There are several limitations of our study. First, because of a relatively small number of cases and inclusion of only those twin pregnancies that delivered at term, the association between mid-trimester AF concentrations of inflammatory markers and the subsequent development of respiratory morbidity could not be examined in further detail. In the current study population, respiratory morbidity occurred in only one case. In this case, the mid-trimester AF concentrations of IL-8 was 238.8 pg/mL (very low), MMP-8 was 1724.1 pg/mL (low normal), and CRP was 252.2 ng/mL (high) (see Table 2). Further studies are needed to examine the association between mid-trimester exposure to intra-amniotic inflammation and subsequent respiratory morbidity. Second, it is possible that the presenting twin identified in mid-pregnancy may not be the presenting twin at birth. According to one study, a discrepancy between antenatal labeling and the anticipated birth order was observed in about 30% of cases. Third, the study included a measurement of AF cytokines at only a single point in time. Serial AF concentrations of these inflammatory biomarkers would be more useful in helping to understand the relationship between antenatal inflammation and fetal lung development, but this does not seem to be plausible in human studies. Lastly, IL-6 is well known marker for inflammatory condition, and the elevated AF concentrations of IL-6 has been reported to be associated with intra-amniotic infection and adverse pregnancy outcomes [32,38,39]. However in the current study, the mid-trimester AF concentrations of IL-6 were higher in the presenting twin compared with the non-presenting twin, but did not reach statistical significance. Further studies with a larger study population are needed to demonstrate the role of mid-trimester AF IL-6 in the pathogenesis of preterm birth.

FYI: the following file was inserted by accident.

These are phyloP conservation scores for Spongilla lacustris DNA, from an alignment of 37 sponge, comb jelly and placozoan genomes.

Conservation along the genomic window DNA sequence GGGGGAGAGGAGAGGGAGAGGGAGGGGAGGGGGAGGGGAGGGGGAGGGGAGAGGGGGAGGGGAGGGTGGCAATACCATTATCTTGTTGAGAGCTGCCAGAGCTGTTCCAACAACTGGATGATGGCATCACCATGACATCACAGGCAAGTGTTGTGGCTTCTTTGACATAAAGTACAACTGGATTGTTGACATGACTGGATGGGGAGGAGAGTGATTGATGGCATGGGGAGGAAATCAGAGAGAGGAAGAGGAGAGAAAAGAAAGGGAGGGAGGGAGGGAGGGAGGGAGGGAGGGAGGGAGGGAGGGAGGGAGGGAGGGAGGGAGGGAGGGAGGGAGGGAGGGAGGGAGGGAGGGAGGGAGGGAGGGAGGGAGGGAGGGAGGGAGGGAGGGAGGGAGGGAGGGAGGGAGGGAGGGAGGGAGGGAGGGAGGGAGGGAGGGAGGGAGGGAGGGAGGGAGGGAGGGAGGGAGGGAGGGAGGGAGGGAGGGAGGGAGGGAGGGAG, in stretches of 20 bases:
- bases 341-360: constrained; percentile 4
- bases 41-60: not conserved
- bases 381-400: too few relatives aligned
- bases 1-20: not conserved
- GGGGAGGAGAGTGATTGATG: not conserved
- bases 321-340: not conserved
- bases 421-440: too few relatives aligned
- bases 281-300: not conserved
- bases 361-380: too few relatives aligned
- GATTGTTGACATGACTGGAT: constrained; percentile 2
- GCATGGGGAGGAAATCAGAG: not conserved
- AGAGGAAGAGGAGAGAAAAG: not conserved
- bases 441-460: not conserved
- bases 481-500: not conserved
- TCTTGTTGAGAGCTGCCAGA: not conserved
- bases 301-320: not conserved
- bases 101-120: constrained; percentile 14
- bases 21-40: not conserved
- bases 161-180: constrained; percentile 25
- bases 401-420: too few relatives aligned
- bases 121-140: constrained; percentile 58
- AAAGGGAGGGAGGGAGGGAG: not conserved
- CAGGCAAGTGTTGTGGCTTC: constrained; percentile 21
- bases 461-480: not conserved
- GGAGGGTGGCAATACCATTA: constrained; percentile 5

In conclusion, as early as the mid-trimester, the presenting fetus in an otherwise uncomplicated twin pregnancy is exposed to higher levels of pro-inflammatory mediators (IL-8, MMP-8, and CRP) than its non-presenting co-twin. Whether this pro-inflammatory milieu reduces the risk of neonatal respiratory morbidity at birth or has other functional implications needs to be further evaluated.
The authors would like to thank Sohee Oh, PhD of the Department of Biostatistics in Seoul Metropolitan Government Seoul National University Boramae Medical Center for her statistical advice. This paper was presented at the 35th Annual Meeting of the Society for Maternal-Fetal Medicine in San Diego, CA, February 2–7, 2015.
Conceived and designed the experiments: SML JSP. Performed the experiments: SML SMK JHL CWP BJK JKJ. Analyzed the data: SML JSP ERN. Contributed reagents/materials/analysis tools: SML SMK JHL CWP BJK JKJ. Wrote the paper: SML JSP ERN.